For those of us who are already comfortable and used to the PC world, and can’t live within the closed iPad/Apple world, the ASUS Eee Pad Transformer is THE iPad alternative.
I had an iPad 1.0, and after a few weeks eBay’d it. I’m sure the 2.0 iPads fixed some of what made me want to throw it out the window, but the two things they aren’t likely to fix anytime soon are their overall Apple-approved-only philosophy and their lack of support for competitive product Flash. So essentially, Apple frustrated me enough for Google to waltz in and make me love them with Android.
The ASUS Eee Pad Transformer runs on Google’s Android OS, which is especially helpful if you are using an Android phone like I am. The tablet itself is arguably the #1 in its class, but that’s not what makes this the killer app.
What makes the ASUS Eee Pad Transformer the killer app? The detachable keyboard dock.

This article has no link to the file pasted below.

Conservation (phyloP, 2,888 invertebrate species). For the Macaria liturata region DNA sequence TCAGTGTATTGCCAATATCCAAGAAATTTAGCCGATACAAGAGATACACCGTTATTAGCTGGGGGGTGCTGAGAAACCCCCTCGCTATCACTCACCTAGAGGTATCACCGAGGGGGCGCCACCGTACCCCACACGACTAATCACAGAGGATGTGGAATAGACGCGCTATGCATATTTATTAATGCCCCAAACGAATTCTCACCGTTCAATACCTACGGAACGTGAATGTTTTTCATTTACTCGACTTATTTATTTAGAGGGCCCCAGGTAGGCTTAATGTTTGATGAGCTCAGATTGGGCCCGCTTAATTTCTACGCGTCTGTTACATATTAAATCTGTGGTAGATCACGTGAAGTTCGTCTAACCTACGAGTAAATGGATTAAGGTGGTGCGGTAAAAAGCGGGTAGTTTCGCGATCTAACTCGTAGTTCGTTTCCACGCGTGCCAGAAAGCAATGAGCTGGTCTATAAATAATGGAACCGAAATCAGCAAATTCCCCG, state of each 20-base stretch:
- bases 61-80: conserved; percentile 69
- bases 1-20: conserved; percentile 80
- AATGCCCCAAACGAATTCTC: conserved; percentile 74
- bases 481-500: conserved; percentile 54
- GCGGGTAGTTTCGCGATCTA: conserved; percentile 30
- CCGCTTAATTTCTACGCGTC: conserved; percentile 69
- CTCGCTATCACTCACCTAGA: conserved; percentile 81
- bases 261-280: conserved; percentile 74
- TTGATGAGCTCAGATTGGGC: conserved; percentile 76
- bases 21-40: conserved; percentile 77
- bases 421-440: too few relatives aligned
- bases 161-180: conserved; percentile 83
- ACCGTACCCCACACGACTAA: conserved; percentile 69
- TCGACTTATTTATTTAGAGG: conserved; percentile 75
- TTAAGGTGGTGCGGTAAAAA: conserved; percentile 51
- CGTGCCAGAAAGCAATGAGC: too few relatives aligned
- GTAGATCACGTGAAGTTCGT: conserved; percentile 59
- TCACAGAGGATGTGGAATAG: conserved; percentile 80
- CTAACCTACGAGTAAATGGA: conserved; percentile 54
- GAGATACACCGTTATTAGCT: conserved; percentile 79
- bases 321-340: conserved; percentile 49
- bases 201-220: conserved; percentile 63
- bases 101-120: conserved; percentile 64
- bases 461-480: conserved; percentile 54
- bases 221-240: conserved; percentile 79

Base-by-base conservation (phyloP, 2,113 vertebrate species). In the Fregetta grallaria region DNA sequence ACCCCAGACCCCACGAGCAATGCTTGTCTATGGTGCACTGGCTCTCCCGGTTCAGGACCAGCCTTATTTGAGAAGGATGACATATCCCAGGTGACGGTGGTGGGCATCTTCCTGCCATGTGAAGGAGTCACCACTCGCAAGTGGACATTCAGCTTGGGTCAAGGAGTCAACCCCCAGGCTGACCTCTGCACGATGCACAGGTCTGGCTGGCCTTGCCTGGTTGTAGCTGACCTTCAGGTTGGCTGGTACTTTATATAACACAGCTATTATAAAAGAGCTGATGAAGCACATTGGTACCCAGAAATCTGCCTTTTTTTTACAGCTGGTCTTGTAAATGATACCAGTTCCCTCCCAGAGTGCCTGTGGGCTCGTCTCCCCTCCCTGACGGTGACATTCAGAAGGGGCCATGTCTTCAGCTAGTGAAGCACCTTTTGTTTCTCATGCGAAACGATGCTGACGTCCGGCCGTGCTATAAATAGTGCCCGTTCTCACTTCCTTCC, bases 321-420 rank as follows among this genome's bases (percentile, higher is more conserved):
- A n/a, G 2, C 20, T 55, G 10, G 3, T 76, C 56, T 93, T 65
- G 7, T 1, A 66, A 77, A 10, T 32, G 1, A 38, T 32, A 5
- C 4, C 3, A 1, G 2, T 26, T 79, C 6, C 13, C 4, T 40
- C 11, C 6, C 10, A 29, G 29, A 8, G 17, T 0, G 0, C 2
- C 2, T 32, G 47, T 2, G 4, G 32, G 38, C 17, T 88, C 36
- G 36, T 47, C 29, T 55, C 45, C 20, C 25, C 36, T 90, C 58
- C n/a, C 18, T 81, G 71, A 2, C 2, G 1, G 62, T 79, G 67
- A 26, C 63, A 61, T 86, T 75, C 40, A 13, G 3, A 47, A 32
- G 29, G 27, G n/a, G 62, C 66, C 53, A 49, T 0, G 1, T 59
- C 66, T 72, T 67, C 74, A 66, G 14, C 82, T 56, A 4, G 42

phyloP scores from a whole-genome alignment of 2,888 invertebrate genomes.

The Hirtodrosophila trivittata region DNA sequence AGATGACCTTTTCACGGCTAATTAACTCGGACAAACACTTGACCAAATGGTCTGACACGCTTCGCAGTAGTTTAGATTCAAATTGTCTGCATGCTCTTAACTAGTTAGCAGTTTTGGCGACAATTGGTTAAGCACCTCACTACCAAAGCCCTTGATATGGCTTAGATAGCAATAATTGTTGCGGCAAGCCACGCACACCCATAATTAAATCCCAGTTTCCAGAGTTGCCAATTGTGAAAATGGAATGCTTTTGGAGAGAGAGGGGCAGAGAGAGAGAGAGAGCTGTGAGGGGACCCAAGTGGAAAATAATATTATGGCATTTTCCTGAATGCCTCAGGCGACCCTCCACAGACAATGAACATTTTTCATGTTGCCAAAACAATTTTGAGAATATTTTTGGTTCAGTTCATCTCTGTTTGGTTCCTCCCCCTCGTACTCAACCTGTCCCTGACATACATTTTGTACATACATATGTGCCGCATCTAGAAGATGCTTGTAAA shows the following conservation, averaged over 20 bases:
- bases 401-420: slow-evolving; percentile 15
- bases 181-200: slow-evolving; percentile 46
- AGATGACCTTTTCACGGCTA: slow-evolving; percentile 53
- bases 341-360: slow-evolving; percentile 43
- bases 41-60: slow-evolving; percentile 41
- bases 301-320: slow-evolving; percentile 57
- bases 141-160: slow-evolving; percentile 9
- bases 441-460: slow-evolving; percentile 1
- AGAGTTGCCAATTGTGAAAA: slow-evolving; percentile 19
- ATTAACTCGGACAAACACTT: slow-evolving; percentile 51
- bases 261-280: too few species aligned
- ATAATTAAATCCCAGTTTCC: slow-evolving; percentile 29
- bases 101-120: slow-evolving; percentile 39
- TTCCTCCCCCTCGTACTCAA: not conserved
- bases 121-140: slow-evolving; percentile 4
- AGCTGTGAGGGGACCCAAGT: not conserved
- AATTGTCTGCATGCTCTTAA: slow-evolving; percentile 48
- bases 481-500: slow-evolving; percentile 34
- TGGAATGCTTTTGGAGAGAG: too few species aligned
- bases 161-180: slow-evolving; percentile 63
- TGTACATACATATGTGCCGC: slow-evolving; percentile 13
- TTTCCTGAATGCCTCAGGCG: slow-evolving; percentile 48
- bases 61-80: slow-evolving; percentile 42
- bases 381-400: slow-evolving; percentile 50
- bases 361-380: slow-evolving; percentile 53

To my knowledge, no other vendor has created a keyboard with an extended battery in it. I have run my tablet for 20+ hours without running out of juice. So while most Bluetooth keyboards run on batteries or drain power from your tablet battery, the Asus Transformer keyboard actually recharges your tablet as you use it.
Not only does this power capability rule the tablet world, but the keyboard dock also includes two standard USB ports. These are extra handy in attaching other devices. The keyboard dock also adds an SD card slot for additional memory, above the mini card slot in the tablet itself. I saw a memory configuration online that utilized the two USB ports and the two card slots resulting in more than 400GB for the device. Not that most of us would need that, but it does show the versatility of the keyboard.
This didn’t affect me, but if you have the ASUS Eee Pad Transformer and keyboard dock, there’s a chance that you’ve noticed the dock’s built-in battery draining quicker than it should. If you’re unsure whether or not you have an affected unit, it’s quite easy to find out. Make sure that MobileDock Battery Savings Mode is enabled in the Settings menu under the Screen category. Once enabled, put the tablet into standby mode and press any button on the keyboard. If the tablet turns on as a result of the keypress, then you have a defective unit. Read more about this tip from Android Police.